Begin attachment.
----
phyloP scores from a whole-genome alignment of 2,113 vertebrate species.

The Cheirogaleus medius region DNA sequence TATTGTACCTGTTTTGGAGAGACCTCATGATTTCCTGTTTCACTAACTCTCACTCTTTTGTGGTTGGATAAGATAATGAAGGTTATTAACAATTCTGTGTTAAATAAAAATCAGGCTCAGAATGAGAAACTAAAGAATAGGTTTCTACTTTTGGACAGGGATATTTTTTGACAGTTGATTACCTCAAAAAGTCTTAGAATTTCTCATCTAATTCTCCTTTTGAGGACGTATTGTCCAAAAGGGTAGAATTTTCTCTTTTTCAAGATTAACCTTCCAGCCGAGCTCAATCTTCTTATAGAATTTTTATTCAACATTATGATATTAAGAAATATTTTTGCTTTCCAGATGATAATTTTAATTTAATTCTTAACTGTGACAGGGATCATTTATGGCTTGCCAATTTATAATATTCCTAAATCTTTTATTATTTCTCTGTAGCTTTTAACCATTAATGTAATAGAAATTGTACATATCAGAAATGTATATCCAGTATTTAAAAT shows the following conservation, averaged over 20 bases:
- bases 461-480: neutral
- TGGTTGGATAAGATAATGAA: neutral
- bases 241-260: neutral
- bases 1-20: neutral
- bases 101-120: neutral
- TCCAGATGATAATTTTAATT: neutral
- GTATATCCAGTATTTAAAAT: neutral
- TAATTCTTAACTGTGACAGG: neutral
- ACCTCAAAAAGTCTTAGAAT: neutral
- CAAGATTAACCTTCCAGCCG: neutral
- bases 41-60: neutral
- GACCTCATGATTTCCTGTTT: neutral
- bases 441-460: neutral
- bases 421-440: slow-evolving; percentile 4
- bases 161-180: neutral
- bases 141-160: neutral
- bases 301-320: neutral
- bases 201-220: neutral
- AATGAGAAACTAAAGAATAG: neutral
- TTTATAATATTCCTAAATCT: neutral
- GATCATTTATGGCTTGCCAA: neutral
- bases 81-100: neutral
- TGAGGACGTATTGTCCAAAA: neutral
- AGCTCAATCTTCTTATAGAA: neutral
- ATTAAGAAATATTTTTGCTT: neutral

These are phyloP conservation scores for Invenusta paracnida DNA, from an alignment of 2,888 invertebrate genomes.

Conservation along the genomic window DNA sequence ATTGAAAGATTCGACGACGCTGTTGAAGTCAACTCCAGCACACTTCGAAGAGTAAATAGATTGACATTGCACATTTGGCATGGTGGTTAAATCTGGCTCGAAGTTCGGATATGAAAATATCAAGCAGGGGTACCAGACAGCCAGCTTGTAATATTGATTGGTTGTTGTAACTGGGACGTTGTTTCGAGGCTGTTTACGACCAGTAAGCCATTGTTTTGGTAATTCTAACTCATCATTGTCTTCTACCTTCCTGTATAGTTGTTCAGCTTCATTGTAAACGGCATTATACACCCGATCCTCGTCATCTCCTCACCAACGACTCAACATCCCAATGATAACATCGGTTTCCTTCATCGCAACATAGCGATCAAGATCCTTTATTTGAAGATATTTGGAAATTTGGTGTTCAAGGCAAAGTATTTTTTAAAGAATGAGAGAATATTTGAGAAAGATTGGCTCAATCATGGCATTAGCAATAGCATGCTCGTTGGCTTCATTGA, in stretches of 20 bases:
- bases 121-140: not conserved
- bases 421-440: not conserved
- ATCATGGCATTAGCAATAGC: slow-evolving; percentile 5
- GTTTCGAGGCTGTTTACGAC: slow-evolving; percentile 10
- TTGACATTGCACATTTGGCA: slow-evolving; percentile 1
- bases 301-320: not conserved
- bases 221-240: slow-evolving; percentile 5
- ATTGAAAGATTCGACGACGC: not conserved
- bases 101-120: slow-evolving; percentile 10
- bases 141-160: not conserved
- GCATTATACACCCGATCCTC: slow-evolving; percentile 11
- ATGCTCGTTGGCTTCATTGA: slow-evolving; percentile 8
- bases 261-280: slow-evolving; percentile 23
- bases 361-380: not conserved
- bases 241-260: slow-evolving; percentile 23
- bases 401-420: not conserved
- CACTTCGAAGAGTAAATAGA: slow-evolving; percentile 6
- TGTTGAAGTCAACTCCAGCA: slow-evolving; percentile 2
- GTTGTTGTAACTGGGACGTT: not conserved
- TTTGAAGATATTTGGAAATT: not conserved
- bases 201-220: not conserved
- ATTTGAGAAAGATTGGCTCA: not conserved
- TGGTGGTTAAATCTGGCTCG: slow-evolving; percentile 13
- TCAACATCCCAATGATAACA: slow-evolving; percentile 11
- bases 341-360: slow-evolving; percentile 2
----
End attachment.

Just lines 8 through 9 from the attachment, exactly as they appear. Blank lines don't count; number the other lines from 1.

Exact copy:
- TCCAGATGATAATTTTAATT: neutral
- GTATATCCAGTATTTAAAAT: neutral